Referred to as Degree 5, this person is suffering from autism. The lyric tells us that he started off quite normal ("He learned to walk and talk on time, but never cared much to be held"), however, he did develop the tendency autism sufferers have, and that is the withdrawal of social contact (the title, "Solitary Shell", shows that he is quite reclusive). The autism is shown in a series of unexpected bursts ("A Monday-morning lunatic, disturbed from time to time"), and when things perhaps don't go his way ("A temporary, catatonic, madman on occasions"). Yet another autistic symptom is referenced, ("He poured himself onto the page, writing for hours at a time"), and this shows the concentration aspect of the autism. The lyrics end with a plea for social acceptance from a peer or relative ("When will he be let out of his solitary shell"), showing that they are perhaps pleading to a higher power to save the patient.The opening acoustic guitar chords as well as the melody in the verse are reminiscent of Peter Gabriel's song, "Solsbury Hill", revealing one of the band's many influences, Genesis. The song title also bears resemblance to "Solsbury Hill".

VII. About to Crash (Reprise)

This section carries on from where "About to Crash" left off. This time the song is sung from the sufferer's point of view and describes her going through another manic episode ("I'm invincible, despair will never find me"). She then makes the realization that she will come out soon only to have another depressive episode ("And when I fall out of the sky, who'll be standing by"). The lyrics here possibly show the bipolarity is getting better as sufferers tend to become more conscious of the syndrome when they start to feel more like themselves. Pieces from several other movements are included in this and could further describe the character's bipolar and confusion.


Losing Time

The last degree is suffering from dissociative identity disorder, previously called Multiple Personality Disorder. The lyrics tell the listener that she does not have many friends ("She never wears makeup, But no-one would care if she did anyway"). This is probably caused by having her life split among multiple personalities. The results of which is her relative amnesia caused by her inability to keep track of her life among her multiple personalities ("She doesn't recall yesterday, faces seem twisted and strange"). The "Losing Time" title refers to the fact that she isn't living parts of her life due to her dissociative identity disorder, which in turn implies that she is "losing time". The lyrics also reveal the darker side of dissociative identity disorder, in that those who suffer from this disorder often create alternate personalities in order to cope with severe emotional or physical trauma ("She learned to detach from herself, a behavior that kept her alive").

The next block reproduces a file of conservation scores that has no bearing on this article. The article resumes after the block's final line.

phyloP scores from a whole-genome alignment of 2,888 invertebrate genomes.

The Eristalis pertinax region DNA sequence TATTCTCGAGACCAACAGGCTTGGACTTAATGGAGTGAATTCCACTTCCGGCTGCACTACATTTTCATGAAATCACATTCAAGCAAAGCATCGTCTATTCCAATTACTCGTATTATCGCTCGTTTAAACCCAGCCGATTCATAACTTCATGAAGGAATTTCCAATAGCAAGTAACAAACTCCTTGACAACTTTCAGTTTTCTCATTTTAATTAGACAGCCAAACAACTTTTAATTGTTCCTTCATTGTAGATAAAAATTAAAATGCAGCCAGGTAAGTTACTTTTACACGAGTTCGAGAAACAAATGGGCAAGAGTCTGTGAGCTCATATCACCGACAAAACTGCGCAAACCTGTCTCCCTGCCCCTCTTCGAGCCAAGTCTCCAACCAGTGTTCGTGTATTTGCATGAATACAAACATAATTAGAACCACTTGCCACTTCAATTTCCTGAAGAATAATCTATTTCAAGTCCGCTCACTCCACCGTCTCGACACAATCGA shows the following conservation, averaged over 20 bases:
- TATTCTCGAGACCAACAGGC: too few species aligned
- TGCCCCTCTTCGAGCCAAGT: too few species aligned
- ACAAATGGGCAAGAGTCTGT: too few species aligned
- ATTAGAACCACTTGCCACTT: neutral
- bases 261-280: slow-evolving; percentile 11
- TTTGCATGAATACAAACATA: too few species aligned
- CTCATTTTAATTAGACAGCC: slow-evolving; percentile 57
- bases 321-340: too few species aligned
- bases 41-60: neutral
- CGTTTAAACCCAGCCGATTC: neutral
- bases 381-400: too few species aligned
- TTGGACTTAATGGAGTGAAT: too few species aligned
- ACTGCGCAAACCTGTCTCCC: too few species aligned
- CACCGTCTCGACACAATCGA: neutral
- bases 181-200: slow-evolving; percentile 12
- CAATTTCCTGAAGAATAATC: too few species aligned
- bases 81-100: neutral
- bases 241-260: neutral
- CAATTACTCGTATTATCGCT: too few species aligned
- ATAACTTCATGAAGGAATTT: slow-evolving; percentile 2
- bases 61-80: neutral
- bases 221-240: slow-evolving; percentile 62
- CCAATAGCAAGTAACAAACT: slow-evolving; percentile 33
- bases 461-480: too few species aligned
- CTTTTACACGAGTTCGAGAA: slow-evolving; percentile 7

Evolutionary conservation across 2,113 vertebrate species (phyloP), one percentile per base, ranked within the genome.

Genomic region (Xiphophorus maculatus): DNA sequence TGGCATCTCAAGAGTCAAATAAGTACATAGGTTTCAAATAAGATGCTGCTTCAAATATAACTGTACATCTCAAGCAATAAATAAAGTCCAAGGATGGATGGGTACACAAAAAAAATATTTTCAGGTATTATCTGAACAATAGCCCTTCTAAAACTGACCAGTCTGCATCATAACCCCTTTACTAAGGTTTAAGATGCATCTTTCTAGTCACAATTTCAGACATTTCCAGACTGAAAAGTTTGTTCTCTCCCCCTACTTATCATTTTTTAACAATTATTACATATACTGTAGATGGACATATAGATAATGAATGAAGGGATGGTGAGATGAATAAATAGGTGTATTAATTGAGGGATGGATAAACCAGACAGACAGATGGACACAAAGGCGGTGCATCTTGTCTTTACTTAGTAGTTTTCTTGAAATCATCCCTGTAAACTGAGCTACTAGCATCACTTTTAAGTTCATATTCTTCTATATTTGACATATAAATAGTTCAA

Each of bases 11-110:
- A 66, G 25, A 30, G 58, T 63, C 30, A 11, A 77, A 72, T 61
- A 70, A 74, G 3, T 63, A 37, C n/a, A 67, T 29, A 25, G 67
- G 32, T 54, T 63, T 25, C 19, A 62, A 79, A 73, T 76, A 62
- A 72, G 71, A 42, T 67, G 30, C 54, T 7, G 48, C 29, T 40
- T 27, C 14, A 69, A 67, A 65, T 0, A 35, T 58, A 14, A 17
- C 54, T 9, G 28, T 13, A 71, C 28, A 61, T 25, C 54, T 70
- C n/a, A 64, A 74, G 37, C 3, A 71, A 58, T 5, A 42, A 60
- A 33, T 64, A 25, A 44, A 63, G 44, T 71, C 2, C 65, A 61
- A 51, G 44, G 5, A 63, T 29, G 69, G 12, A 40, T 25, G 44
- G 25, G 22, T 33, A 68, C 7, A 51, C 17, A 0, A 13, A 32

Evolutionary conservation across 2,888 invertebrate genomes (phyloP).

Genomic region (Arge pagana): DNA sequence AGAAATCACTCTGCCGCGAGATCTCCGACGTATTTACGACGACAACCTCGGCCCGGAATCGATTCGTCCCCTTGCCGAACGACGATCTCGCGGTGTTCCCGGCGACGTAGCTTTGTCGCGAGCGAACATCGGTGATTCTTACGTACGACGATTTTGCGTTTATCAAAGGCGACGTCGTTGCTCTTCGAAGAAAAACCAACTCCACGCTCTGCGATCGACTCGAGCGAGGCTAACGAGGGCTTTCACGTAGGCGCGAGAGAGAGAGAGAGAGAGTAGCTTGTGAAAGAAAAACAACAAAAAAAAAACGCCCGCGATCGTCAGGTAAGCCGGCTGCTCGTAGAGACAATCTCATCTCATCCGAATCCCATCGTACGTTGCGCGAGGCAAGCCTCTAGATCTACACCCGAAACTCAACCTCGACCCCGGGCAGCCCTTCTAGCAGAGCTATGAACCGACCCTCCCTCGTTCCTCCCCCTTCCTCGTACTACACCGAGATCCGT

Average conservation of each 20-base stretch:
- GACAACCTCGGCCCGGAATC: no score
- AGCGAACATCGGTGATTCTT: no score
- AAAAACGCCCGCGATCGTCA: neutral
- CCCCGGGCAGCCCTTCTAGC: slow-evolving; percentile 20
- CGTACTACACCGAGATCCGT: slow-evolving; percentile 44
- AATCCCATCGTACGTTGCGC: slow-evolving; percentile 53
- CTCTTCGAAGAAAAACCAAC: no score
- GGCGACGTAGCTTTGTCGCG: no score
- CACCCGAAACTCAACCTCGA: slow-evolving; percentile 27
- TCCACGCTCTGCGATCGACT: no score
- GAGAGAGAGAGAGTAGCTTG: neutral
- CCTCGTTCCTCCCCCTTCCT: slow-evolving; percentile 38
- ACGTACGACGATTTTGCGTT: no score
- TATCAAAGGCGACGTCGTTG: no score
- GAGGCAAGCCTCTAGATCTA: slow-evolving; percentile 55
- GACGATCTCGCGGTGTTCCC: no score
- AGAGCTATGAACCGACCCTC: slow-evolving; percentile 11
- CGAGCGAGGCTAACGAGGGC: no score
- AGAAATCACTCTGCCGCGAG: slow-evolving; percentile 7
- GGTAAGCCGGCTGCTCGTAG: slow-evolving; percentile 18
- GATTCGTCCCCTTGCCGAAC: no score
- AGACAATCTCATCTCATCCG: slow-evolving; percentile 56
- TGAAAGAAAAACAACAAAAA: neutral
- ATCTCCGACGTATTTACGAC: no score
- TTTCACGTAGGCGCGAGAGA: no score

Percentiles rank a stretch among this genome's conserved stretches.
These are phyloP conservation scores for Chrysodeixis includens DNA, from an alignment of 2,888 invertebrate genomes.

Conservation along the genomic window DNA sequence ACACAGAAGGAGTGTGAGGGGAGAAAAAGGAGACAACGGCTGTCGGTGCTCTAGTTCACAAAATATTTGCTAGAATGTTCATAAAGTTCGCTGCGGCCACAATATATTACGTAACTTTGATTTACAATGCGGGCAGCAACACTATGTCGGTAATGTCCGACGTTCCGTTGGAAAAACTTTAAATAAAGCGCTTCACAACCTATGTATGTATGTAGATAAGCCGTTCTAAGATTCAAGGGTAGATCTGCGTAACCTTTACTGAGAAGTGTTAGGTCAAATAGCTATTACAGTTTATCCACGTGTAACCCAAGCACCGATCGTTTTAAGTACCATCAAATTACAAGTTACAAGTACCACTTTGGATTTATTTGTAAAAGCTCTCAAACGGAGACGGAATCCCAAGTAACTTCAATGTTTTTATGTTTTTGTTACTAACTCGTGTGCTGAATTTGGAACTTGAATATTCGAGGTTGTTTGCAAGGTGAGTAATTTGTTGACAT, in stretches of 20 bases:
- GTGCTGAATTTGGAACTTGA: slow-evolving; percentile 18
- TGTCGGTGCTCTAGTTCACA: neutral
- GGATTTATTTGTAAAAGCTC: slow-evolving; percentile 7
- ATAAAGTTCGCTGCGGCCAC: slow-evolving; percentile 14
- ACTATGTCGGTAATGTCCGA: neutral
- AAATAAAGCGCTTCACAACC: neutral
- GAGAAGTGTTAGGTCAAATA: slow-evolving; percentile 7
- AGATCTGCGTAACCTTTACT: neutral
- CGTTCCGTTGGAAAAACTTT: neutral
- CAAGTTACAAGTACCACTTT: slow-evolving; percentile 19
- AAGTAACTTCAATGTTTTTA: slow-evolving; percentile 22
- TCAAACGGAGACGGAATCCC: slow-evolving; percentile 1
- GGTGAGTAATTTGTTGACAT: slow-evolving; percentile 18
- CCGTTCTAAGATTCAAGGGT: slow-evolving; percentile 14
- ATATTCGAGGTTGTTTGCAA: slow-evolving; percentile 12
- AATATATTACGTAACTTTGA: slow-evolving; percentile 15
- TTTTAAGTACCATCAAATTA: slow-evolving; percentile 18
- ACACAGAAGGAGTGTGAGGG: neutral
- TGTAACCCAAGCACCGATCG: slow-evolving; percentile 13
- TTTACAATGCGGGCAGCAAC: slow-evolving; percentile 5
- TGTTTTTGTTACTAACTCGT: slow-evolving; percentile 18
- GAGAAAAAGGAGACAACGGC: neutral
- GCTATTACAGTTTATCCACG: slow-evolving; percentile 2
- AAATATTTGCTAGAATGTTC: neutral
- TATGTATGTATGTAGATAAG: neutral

Grand Finale

In this section, the lyrics advise the listener to be more understanding of the people who carry these and similar afflictions, and to accept them as they should be. This section, in which the degrees described by the song are summed up in six lines, is similar to the "Intervals" section in the song "Octavarium":

"Deception of fame" — Degree 3: The Test That Stumped Them All

"Vengeance of war" — Degree 2: War Inside My Head

"Lives torn apart" — Degree 4: Goodnight Kiss

"Losing oneself" — Degree 6: Losing Time

"Spiraling down" — Degree 1: About To Crash (and Reprise)

"Feeling the walls closing in" — Degree 5: Solitary Shell

The Grand Finale ends with a drum fill and gong while the final chord fades over the course of the remaining minute and forty-five seconds. The final chord is the same chord that starts "As I Am", the first song on the next album "Train of Thought", which is a further example of Dream Theater's continuity between albums. The final chord also bears a striking resemblance to the E Major chord played at the end of The Beatles' "A Day in the Life" from the album "Sgt. Pepper's Lonely Hearts Club Band".